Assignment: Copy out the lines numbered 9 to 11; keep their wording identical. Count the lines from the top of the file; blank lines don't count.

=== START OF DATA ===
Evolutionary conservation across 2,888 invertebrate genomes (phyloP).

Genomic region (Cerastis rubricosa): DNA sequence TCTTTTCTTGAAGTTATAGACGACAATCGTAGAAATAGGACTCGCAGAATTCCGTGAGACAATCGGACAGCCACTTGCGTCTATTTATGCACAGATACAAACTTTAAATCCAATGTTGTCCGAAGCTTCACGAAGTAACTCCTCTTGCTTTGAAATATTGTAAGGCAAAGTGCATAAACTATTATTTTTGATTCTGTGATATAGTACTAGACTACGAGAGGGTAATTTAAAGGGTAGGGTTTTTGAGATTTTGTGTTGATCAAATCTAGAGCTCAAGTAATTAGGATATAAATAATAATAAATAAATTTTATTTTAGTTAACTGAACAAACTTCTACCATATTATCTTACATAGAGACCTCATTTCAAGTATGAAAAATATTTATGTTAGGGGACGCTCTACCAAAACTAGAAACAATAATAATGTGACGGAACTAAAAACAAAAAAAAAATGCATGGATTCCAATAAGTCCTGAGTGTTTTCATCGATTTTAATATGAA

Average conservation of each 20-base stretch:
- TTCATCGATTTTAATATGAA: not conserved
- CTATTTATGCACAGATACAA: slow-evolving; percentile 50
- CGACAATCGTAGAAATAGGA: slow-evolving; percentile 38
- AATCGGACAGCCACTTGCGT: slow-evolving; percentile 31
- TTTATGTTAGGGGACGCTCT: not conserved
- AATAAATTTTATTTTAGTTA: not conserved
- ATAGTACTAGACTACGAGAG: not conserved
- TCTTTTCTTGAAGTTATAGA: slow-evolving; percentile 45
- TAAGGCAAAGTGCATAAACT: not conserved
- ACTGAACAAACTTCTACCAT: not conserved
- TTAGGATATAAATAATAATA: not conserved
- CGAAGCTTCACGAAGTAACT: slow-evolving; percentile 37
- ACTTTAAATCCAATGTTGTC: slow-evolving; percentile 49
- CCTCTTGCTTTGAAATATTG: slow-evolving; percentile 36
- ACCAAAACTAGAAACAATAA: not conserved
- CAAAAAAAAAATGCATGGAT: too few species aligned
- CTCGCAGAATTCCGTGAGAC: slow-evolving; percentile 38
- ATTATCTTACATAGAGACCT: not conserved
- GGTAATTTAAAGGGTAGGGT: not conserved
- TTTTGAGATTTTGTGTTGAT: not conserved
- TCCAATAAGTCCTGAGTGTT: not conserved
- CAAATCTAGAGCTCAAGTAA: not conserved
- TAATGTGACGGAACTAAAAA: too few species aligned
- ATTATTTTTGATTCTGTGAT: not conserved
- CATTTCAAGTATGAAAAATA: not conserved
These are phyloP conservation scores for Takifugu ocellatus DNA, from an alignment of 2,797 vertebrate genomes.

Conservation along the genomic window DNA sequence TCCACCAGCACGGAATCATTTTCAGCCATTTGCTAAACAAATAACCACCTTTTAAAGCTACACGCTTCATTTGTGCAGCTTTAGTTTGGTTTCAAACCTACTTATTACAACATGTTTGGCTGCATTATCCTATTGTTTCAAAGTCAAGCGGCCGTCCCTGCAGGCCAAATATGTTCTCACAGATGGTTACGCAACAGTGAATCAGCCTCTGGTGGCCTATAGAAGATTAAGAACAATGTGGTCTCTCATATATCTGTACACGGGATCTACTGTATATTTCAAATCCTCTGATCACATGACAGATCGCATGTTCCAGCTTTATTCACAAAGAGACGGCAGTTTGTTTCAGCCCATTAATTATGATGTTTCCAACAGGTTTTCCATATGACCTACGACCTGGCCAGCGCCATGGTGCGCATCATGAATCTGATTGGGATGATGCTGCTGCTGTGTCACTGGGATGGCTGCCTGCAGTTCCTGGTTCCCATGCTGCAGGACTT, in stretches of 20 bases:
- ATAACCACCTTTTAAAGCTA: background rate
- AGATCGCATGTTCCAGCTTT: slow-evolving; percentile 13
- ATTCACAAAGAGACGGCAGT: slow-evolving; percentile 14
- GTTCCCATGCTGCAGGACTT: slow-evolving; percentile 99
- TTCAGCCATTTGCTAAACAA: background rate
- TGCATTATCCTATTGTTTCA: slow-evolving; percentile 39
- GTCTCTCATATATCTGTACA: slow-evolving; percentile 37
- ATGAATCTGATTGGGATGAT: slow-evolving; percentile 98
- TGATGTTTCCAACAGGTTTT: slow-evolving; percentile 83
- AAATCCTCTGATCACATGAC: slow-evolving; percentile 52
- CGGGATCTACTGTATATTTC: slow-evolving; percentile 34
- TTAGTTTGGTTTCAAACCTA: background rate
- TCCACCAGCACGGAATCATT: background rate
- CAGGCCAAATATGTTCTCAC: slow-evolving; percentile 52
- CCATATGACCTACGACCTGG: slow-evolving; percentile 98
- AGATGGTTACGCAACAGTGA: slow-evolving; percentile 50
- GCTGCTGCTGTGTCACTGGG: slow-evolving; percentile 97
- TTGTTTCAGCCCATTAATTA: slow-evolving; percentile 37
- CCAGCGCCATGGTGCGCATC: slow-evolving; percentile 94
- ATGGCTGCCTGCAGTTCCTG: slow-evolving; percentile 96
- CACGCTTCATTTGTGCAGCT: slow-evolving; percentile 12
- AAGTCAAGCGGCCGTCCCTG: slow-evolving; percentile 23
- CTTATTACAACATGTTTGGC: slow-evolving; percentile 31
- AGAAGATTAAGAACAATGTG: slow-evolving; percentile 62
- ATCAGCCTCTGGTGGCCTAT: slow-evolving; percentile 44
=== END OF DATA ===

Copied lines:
- AATAAATTTTATTTTAGTTA: not conserved
- ATAGTACTAGACTACGAGAG: not conserved
- TCTTTTCTTGAAGTTATAGA: slow-evolving; percentile 45